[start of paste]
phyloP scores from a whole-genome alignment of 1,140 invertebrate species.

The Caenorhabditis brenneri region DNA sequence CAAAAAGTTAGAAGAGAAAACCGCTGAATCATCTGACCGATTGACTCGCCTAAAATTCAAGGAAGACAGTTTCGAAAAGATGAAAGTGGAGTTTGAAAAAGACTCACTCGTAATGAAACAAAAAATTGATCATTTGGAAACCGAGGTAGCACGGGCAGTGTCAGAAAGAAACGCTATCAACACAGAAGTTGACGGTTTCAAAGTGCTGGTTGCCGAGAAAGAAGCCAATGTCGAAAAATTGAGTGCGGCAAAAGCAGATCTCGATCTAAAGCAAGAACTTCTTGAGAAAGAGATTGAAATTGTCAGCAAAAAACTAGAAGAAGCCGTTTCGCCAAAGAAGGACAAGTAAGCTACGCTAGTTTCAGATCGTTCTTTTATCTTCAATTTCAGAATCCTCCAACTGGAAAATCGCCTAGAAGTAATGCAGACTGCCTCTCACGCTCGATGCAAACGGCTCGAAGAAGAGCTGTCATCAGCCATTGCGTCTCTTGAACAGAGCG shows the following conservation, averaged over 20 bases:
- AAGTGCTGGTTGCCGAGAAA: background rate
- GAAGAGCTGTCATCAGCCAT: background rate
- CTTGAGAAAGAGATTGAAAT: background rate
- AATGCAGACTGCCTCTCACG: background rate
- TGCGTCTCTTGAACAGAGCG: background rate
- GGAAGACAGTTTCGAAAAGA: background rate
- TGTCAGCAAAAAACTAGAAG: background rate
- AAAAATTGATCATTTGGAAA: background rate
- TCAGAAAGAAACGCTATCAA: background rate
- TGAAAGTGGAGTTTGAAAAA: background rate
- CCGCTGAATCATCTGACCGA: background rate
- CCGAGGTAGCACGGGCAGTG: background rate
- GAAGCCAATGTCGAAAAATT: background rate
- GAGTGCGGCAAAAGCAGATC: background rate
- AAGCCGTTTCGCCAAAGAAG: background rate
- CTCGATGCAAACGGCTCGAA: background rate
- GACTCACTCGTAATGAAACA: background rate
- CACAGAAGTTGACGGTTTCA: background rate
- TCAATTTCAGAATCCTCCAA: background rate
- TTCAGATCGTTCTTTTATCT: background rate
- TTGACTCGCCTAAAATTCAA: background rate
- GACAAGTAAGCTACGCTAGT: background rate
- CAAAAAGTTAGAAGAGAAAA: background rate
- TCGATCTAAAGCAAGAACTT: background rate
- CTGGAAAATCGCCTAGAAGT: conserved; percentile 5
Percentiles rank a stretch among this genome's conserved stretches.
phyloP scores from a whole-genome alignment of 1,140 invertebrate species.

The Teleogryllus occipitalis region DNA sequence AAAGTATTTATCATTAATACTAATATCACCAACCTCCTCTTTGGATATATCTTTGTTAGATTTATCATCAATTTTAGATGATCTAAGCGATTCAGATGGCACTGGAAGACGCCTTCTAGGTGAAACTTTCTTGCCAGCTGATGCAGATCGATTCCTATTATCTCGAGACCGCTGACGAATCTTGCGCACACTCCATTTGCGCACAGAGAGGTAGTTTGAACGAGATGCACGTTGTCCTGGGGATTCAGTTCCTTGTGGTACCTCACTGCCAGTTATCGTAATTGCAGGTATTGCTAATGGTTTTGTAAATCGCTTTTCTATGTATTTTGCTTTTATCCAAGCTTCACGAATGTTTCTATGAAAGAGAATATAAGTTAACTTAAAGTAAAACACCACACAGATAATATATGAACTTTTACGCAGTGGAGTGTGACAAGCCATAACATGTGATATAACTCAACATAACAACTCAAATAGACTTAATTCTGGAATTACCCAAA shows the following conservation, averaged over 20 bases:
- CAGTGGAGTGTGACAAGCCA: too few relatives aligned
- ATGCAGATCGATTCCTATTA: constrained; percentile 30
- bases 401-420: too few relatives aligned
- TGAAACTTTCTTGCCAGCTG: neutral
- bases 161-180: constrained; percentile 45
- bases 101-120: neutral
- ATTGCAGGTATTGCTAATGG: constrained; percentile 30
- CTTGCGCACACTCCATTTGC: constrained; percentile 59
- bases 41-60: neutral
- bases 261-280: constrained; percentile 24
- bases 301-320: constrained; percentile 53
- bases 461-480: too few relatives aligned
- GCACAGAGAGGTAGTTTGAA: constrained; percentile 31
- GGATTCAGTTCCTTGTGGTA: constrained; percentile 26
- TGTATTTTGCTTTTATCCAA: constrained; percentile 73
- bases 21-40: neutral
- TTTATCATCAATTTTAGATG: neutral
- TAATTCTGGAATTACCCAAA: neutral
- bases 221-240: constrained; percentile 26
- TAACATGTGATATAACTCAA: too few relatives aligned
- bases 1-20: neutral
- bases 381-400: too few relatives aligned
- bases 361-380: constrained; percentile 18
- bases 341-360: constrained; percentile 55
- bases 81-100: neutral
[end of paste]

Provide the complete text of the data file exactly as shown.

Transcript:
phyloP scores from a whole-genome alignment of 1,140 invertebrate species.

The Caenorhabditis brenneri region DNA sequence CAAAAAGTTAGAAGAGAAAACCGCTGAATCATCTGACCGATTGACTCGCCTAAAATTCAAGGAAGACAGTTTCGAAAAGATGAAAGTGGAGTTTGAAAAAGACTCACTCGTAATGAAACAAAAAATTGATCATTTGGAAACCGAGGTAGCACGGGCAGTGTCAGAAAGAAACGCTATCAACACAGAAGTTGACGGTTTCAAAGTGCTGGTTGCCGAGAAAGAAGCCAATGTCGAAAAATTGAGTGCGGCAAAAGCAGATCTCGATCTAAAGCAAGAACTTCTTGAGAAAGAGATTGAAATTGTCAGCAAAAAACTAGAAGAAGCCGTTTCGCCAAAGAAGGACAAGTAAGCTACGCTAGTTTCAGATCGTTCTTTTATCTTCAATTTCAGAATCCTCCAACTGGAAAATCGCCTAGAAGTAATGCAGACTGCCTCTCACGCTCGATGCAAACGGCTCGAAGAAGAGCTGTCATCAGCCATTGCGTCTCTTGAACAGAGCG shows the following conservation, averaged over 20 bases:
- AAGTGCTGGTTGCCGAGAAA: background rate
- GAAGAGCTGTCATCAGCCAT: background rate
- CTTGAGAAAGAGATTGAAAT: background rate
- AATGCAGACTGCCTCTCACG: background rate
- TGCGTCTCTTGAACAGAGCG: background rate
- GGAAGACAGTTTCGAAAAGA: background rate
- TGTCAGCAAAAAACTAGAAG: background rate
- AAAAATTGATCATTTGGAAA: background rate
- TCAGAAAGAAACGCTATCAA: background rate
- TGAAAGTGGAGTTTGAAAAA: background rate
- CCGCTGAATCATCTGACCGA: background rate
- CCGAGGTAGCACGGGCAGTG: background rate
- GAAGCCAATGTCGAAAAATT: background rate
- GAGTGCGGCAAAAGCAGATC: background rate
- AAGCCGTTTCGCCAAAGAAG: background rate
- CTCGATGCAAACGGCTCGAA: background rate
- GACTCACTCGTAATGAAACA: background rate
- CACAGAAGTTGACGGTTTCA: background rate
- TCAATTTCAGAATCCTCCAA: background rate
- TTCAGATCGTTCTTTTATCT: background rate
- TTGACTCGCCTAAAATTCAA: background rate
- GACAAGTAAGCTACGCTAGT: background rate
- CAAAAAGTTAGAAGAGAAAA: background rate
- TCGATCTAAAGCAAGAACTT: background rate
- CTGGAAAATCGCCTAGAAGT: conserved; percentile 5
Percentiles rank a stretch among this genome's conserved stretches.
phyloP scores from a whole-genome alignment of 1,140 invertebrate species.

The Teleogryllus occipitalis region DNA sequence AAAGTATTTATCATTAATACTAATATCACCAACCTCCTCTTTGGATATATCTTTGTTAGATTTATCATCAATTTTAGATGATCTAAGCGATTCAGATGGCACTGGAAGACGCCTTCTAGGTGAAACTTTCTTGCCAGCTGATGCAGATCGATTCCTATTATCTCGAGACCGCTGACGAATCTTGCGCACACTCCATTTGCGCACAGAGAGGTAGTTTGAACGAGATGCACGTTGTCCTGGGGATTCAGTTCCTTGTGGTACCTCACTGCCAGTTATCGTAATTGCAGGTATTGCTAATGGTTTTGTAAATCGCTTTTCTATGTATTTTGCTTTTATCCAAGCTTCACGAATGTTTCTATGAAAGAGAATATAAGTTAACTTAAAGTAAAACACCACACAGATAATATATGAACTTTTACGCAGTGGAGTGTGACAAGCCATAACATGTGATATAACTCAACATAACAACTCAAATAGACTTAATTCTGGAATTACCCAAA shows the following conservation, averaged over 20 bases:
- CAGTGGAGTGTGACAAGCCA: too few relatives aligned
- ATGCAGATCGATTCCTATTA: constrained; percentile 30
- bases 401-420: too few relatives aligned
- TGAAACTTTCTTGCCAGCTG: neutral
- bases 161-180: constrained; percentile 45
- bases 101-120: neutral
- ATTGCAGGTATTGCTAATGG: constrained; percentile 30
- CTTGCGCACACTCCATTTGC: constrained; percentile 59
- bases 41-60: neutral
- bases 261-280: constrained; percentile 24
- bases 301-320: constrained; percentile 53
- bases 461-480: too few relatives aligned
- GCACAGAGAGGTAGTTTGAA: constrained; percentile 31
- GGATTCAGTTCCTTGTGGTA: constrained; percentile 26
- TGTATTTTGCTTTTATCCAA: constrained; percentile 73
- bases 21-40: neutral
- TTTATCATCAATTTTAGATG: neutral
- TAATTCTGGAATTACCCAAA: neutral
- bases 221-240: constrained; percentile 26
- TAACATGTGATATAACTCAA: too few relatives aligned
- bases 1-20: neutral
- bases 381-400: too few relatives aligned
- bases 361-380: constrained; percentile 18
- bases 341-360: constrained; percentile 55
- bases 81-100: neutral